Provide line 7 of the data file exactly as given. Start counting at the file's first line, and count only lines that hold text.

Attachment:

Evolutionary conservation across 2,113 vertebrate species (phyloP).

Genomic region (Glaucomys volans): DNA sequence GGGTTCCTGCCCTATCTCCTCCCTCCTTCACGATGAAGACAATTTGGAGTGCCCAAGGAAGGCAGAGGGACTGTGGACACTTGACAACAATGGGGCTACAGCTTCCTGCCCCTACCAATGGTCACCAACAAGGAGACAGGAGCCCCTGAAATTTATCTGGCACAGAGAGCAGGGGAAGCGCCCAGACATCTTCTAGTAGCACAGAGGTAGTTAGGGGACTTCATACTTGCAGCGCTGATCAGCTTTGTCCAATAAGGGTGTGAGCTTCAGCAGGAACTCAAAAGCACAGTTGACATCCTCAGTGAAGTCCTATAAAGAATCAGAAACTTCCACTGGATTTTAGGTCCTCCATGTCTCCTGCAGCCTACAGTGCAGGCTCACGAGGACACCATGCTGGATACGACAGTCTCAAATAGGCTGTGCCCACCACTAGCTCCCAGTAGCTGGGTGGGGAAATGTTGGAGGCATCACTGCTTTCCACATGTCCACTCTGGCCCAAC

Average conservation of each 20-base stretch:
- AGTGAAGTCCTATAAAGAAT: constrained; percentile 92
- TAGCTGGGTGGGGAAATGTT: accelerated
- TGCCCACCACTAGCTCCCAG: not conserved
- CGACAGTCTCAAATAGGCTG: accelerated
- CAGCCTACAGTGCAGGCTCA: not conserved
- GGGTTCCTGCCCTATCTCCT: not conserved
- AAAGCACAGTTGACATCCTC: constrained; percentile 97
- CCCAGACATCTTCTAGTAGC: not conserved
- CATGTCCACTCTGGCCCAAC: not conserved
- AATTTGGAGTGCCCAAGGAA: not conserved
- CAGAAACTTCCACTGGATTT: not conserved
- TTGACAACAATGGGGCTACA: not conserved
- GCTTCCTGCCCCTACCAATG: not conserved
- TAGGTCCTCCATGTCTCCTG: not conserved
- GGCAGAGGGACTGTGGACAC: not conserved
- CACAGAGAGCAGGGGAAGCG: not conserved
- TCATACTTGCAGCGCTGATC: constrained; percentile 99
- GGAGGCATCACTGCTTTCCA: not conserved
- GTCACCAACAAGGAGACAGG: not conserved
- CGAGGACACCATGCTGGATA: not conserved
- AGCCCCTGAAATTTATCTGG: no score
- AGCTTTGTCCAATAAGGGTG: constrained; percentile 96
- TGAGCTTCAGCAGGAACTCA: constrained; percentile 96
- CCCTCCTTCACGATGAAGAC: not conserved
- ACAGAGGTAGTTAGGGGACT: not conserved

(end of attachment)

- CGACAGTCTCAAATAGGCTG: accelerated